To produce plots with python without checking dependencies, without the risk of deleting wanted output files, you can issue:

make plots

(without the ".").

Plotting results


Matlab can be used to plot D-Claw output. From the output directory, use

matlab> plotclaw2

then follow the interactive menu to produce plots for each frame.

TIP: For a given application, it is useful to relocate some of the m-files (eg., afterframe.m, setplot2.m, setprob.m, beforeframe.m etc.) included with D-Claw to your local working application directory, where you can modify them to suit you present purposes without modifying your D-Claw source files (note that files in $CLAW/matlabgeo should take precedent over files of the same name in $CLAW/matlab. Unifying these directories is planned in the future, but they currently coexist so that the D-Claw source code can be used to run Geoclaw v4.x applications...more about that in the future).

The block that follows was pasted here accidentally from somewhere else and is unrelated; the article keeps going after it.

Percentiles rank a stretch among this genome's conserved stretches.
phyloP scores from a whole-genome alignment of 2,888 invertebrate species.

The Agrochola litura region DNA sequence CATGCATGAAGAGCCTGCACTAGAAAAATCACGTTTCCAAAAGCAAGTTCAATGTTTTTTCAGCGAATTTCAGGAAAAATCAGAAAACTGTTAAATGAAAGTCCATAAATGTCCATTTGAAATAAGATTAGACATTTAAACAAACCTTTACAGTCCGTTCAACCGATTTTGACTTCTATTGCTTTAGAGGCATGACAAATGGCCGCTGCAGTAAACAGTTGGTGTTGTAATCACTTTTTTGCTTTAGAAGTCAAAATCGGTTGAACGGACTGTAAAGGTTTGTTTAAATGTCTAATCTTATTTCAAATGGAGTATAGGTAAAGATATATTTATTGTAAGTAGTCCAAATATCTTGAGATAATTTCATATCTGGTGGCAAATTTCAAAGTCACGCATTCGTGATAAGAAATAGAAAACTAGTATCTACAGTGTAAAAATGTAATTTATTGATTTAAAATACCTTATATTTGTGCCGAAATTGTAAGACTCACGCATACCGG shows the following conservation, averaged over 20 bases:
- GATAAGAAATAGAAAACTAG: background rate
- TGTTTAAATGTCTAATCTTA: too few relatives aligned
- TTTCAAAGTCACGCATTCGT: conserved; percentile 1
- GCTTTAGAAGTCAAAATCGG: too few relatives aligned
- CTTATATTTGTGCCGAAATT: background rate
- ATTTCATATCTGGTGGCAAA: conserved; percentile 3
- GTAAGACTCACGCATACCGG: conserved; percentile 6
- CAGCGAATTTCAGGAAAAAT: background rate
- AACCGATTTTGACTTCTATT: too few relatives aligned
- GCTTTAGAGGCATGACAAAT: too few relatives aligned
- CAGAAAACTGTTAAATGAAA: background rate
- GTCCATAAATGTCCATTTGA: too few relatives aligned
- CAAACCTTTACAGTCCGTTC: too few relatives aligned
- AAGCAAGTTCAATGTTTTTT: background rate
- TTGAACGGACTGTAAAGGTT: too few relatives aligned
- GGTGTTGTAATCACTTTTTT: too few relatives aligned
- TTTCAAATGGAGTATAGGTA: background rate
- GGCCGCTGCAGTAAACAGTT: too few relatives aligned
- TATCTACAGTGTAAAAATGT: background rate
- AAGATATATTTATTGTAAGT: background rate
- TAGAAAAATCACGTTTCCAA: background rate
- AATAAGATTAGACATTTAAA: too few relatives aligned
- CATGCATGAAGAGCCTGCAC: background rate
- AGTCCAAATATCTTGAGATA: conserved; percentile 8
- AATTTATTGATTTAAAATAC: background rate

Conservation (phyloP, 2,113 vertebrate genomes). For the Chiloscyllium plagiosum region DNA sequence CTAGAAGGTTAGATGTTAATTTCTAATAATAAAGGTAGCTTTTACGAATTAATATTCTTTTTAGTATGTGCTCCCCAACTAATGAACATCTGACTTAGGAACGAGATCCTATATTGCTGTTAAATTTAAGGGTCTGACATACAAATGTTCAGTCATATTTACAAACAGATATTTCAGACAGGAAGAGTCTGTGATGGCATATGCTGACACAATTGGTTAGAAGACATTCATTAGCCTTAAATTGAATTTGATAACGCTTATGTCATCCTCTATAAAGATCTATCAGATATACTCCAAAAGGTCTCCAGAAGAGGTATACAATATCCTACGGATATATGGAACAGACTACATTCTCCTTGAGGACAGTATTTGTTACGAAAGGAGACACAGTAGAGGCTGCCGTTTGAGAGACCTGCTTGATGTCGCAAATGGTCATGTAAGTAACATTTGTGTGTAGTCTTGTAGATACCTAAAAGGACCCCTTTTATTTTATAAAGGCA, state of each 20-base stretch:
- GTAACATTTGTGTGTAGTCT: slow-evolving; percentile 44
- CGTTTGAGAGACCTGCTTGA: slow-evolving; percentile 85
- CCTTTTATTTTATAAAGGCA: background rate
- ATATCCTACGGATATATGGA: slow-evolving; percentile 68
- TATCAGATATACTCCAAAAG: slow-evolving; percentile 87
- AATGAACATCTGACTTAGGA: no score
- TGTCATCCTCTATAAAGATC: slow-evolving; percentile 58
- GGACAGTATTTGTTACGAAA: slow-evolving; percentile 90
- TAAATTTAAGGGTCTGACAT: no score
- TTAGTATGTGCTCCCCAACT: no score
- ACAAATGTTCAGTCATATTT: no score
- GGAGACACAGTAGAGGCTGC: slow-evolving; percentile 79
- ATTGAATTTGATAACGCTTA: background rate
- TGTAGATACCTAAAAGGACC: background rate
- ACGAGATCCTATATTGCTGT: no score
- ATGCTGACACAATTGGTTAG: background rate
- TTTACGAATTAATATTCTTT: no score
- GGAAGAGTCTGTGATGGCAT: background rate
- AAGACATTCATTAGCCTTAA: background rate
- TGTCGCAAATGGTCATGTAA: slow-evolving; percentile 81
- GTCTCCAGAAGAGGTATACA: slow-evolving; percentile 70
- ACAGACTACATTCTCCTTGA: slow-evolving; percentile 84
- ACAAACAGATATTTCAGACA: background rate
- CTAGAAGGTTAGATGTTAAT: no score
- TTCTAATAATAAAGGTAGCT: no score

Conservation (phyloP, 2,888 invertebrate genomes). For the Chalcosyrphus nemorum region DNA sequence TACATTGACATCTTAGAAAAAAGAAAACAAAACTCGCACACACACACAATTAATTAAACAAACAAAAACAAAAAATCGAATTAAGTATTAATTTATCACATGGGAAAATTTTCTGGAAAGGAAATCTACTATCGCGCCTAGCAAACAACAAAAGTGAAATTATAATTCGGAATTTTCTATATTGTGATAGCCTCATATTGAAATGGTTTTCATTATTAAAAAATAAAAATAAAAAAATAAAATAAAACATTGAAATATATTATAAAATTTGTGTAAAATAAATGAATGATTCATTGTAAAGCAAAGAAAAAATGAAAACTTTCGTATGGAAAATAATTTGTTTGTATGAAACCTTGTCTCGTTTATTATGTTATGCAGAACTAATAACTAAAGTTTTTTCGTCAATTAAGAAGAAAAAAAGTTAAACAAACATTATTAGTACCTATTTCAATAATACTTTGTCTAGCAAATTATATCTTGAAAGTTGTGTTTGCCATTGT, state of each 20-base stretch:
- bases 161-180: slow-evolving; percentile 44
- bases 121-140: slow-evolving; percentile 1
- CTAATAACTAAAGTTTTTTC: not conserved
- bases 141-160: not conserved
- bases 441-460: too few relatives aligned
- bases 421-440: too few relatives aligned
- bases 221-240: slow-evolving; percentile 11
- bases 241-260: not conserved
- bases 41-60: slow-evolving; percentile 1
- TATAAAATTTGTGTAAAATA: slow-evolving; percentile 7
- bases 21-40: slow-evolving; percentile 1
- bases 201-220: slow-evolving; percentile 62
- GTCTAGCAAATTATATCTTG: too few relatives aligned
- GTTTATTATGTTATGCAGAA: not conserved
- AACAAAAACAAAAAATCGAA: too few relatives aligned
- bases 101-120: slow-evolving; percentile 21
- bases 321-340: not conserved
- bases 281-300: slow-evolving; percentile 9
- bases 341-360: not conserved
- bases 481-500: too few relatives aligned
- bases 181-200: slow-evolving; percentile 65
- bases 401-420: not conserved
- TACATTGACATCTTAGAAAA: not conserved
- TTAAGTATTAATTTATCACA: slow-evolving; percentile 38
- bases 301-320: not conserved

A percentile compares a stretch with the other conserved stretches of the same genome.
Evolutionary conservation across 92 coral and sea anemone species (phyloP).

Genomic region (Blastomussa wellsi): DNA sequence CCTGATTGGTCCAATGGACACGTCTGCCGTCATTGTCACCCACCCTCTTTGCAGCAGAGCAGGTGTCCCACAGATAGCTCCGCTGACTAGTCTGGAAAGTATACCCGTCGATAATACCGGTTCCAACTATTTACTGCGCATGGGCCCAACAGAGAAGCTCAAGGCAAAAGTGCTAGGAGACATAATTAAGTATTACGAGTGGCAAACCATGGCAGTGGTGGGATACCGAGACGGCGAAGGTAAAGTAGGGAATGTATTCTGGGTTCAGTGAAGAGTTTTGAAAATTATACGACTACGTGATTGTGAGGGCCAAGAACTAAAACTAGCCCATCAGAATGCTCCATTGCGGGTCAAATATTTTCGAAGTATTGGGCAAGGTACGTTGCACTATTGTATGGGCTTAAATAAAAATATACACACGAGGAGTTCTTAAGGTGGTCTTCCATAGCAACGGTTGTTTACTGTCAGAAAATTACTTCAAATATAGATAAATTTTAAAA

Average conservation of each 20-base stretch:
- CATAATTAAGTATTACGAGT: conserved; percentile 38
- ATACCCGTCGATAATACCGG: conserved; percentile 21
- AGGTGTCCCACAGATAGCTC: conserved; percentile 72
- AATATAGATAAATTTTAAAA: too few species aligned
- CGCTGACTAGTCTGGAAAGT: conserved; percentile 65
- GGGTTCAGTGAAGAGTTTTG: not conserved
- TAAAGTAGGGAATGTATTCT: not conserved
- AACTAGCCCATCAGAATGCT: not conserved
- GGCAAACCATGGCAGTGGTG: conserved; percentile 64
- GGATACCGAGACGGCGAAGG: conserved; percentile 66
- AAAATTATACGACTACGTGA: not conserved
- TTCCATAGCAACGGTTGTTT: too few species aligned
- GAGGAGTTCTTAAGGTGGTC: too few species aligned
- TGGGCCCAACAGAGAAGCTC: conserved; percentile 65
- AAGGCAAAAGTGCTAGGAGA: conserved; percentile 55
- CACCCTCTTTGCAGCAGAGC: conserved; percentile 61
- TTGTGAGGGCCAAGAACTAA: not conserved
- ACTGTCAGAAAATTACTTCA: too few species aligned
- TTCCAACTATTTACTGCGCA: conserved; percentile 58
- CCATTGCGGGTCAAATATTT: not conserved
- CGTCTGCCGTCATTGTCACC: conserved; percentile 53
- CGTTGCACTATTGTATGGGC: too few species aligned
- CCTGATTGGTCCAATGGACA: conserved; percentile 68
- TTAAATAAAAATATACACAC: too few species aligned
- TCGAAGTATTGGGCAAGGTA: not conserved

TIP: Note that D-Claw output and these locally modified .m-files (in your application directory) must both be located by matlab, but they are not usually in the same directory. For instance, if the output sub-directory is the current directory where matlab is running, ie.,

matlab> pwd

then you can issue,

matlab> addpath ../

to get the local .m-files in the output's parent directory, myapplication/, to the top of your path (ie. Matlab will add the absolute path for ../ to the top of your path for the current session).

NOTE: you could alternatively place your local m-files in the output directory...but this is not recommended if you want your local m-files to be part of a repository, as the output directory is best ignored by git, as it is with the applications in the dclaw-apps.